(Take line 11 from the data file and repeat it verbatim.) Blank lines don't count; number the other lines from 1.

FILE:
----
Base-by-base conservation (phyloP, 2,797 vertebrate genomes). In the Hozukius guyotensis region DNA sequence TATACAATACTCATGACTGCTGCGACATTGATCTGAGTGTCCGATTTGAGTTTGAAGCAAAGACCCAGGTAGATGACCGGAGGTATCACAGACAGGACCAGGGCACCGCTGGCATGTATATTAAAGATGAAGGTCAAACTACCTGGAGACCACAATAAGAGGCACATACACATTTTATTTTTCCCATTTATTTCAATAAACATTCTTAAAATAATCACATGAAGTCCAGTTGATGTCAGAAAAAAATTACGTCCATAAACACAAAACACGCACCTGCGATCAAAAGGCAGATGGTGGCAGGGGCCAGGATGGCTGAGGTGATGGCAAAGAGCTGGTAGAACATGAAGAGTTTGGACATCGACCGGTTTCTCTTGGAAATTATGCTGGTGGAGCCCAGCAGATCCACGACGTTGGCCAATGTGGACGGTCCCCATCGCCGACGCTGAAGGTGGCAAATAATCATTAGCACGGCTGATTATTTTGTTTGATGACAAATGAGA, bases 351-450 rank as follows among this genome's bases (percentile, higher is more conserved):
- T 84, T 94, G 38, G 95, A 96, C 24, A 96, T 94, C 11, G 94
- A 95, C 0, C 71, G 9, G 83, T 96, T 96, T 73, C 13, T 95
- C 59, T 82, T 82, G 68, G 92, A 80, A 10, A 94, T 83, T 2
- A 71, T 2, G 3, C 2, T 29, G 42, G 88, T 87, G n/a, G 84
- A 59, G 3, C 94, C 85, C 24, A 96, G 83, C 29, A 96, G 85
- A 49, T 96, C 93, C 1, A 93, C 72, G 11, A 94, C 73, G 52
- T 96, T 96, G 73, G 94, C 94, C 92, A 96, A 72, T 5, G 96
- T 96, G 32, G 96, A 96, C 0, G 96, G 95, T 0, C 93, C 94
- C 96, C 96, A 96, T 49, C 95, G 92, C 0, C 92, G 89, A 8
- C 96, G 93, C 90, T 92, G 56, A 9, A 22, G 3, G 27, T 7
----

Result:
- C 96, G 93, C 90, T 92, G 56, A 9, A 22, G 3, G 27, T 7